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Security Consultants and Guards

The Job

A security consultant is engaged in protective service work. Anywhere that valuable property or information is present or people are at risk, a security consultant may be called in to devise and implement security plans that offer protection. Security consultants work for a variety of clients, including large stores, art museums, factories, laboratories, data processing centers, and political candidates. They seek to prevent theft, vandalism, fraud, kidnapping, and other crimes. Specific job responsibilities depend on the type and size of the client's company and the scope of the security system required.

Security consultants always work closely with company officials or other appropriate individuals in the development of a comprehensive security program that will fit the needs of individual clients. After discussing goals and objectives with the relevant company executives, consultants study and analyze the physical conditions and internal operations of a client's operation. They learn much by simply observing day-to-day operations.

The size of the security budget also influences the type of equipment ordered and methods used. For example, a large factory that produces military hardware may fence off its property and place surveillance devices around the perimeter of the fence. They may also install perimeter alarms and use passkeys to limit access to restricted areas. A smaller company may use only entry-control mechanisms in specified areas. The consultant may recommend sophisticated technology, such as closed-circuit surveillance or ultrasonic motion detectors, alone or in addition to security personnel. Usually, a combination of electronic and human resources is used.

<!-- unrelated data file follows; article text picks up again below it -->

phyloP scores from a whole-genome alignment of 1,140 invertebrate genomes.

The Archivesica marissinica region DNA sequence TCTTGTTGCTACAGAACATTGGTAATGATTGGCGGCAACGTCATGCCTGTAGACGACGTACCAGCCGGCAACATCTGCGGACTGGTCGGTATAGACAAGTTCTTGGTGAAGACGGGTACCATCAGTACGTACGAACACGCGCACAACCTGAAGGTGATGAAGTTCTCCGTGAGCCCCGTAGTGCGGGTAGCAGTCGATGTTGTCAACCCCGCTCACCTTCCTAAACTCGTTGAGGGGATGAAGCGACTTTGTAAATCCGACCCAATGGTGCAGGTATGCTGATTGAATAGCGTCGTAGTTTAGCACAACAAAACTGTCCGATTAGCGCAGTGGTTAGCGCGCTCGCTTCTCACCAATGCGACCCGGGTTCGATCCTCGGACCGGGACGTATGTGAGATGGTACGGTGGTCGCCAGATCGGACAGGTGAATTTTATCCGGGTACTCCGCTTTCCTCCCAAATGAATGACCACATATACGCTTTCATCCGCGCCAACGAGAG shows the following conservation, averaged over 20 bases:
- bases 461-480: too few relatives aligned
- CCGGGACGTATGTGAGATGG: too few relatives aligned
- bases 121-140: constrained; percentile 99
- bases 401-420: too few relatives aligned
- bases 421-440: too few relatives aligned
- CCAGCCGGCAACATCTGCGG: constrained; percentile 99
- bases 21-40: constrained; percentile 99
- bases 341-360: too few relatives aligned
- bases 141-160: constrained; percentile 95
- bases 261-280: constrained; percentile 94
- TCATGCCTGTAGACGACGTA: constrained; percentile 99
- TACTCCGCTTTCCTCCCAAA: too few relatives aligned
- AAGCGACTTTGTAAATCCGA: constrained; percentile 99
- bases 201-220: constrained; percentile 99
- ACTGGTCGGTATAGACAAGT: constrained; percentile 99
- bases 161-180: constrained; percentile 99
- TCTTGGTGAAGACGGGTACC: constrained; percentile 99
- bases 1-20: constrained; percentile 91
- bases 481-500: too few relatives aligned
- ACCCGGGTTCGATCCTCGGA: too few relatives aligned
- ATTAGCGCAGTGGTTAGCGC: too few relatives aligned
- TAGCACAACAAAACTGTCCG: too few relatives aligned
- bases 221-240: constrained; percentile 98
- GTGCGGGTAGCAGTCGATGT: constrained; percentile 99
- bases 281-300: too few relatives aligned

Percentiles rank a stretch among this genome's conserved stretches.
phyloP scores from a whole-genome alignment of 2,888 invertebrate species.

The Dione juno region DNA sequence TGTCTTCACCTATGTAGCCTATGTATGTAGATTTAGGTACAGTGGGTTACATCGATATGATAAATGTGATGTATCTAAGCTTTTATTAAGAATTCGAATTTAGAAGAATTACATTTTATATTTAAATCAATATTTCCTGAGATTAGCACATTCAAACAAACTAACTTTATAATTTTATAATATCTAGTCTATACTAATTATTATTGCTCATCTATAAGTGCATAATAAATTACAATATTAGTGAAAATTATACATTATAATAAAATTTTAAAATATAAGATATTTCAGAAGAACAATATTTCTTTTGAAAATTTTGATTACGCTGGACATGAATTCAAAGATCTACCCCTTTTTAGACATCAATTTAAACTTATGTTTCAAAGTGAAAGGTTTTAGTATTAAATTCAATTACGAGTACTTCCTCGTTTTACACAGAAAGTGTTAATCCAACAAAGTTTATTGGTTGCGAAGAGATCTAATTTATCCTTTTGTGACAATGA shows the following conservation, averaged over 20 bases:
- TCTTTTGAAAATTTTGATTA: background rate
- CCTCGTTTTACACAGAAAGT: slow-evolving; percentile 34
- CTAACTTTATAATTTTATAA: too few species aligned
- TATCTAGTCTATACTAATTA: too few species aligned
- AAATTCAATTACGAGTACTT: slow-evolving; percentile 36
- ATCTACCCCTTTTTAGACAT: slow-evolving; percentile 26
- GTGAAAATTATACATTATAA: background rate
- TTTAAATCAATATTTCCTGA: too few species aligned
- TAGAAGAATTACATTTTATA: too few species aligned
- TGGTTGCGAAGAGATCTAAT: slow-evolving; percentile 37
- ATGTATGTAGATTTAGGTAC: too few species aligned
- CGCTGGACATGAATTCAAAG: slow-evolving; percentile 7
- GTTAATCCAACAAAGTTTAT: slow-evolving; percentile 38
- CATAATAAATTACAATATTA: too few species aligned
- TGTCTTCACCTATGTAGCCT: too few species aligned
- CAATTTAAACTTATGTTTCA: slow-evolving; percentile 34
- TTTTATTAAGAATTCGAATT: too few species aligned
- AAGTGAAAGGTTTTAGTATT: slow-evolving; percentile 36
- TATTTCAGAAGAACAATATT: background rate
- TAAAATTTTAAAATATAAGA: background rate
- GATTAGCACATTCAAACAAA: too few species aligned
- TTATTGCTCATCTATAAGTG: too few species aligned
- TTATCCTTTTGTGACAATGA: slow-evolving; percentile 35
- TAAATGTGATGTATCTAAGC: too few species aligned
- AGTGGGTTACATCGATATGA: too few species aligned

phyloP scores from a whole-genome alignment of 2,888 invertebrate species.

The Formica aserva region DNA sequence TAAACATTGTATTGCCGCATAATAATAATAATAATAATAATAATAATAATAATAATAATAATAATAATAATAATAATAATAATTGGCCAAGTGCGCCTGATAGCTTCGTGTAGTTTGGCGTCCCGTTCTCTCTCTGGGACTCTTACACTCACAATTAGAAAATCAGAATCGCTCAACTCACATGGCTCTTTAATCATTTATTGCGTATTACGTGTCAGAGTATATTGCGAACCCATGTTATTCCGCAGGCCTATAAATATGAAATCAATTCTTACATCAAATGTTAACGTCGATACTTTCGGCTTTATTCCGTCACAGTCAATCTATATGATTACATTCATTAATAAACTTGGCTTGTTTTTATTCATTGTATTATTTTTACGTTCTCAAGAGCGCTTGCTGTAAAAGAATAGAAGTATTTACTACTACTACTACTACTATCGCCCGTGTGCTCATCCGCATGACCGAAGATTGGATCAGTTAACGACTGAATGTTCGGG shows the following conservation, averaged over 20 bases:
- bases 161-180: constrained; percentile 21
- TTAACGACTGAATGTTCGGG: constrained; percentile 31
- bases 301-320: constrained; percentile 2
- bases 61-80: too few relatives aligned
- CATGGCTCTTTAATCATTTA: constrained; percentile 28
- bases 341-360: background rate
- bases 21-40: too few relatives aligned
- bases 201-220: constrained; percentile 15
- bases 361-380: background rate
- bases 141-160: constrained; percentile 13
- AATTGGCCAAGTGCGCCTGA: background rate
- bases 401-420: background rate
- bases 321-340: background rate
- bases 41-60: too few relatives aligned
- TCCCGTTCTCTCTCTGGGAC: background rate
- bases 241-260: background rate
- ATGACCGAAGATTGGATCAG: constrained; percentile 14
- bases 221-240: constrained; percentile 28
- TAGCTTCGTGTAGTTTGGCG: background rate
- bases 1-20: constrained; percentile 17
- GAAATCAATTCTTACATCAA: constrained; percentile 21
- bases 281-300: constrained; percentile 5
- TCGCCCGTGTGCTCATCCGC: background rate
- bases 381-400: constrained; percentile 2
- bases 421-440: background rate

Security consultants not only devise plans to protect equipment but also recommend procedures on safeguarding and possibly destroying classified material. Increasingly, consultants are being called on to develop strategies to safeguard data processing equipment. They may have to develop measures to safeguard transmission lines against unwanted or unauthorized interceptions.

Once a security plan has been developed, the consultant oversees the installation of the equipment, ensures that it is working properly, and checks frequently with the client to ensure that the client is satisfied. In the case of a crime against the facility, a consultant investigates the nature of the crime (often in conjunction with police or other investigators) and then modifies the security system to safeguard against similar crimes in the future.

Many consultants work for security firms that have several types of clients, such as manufacturing and telecommunications plants and facilities. Consultants may handle a variety of clients or work exclusively in a particular area. For example, one security consultant may be assigned to handle the protection of nuclear power plants and another to handle data processing companies.

Security consultants may be called on to safeguard famous individuals or persons in certain positions from kidnapping or other type of harm. They provide security services to officers of large companies, media personalities, and others who want their safety and privacy protected. These consultants, like bodyguards, plan and review client travel itineraries and usually accompany the client on trips, checking accommodations and appointment locations along the way. They often check the backgrounds of people who will interact with the client, especially those who see the client infrequently.

Security consultants are sometimes called in for special events, such as sporting events and political rallies, when there is no specific fear of danger but rather a need for overall coordination of a large security operation. The consultants oversee security preparation—such as the stationing of appropriate personnel at all points of entry and exit—and then direct specific responses to any security problems.

Security officers develop and implement security plans for companies that manufacture or process material for the federal government. They ensure that their clients' security policies comply with federal regulations in such categories as the storing and handling of classified documents and restricting access to authorized personnel only.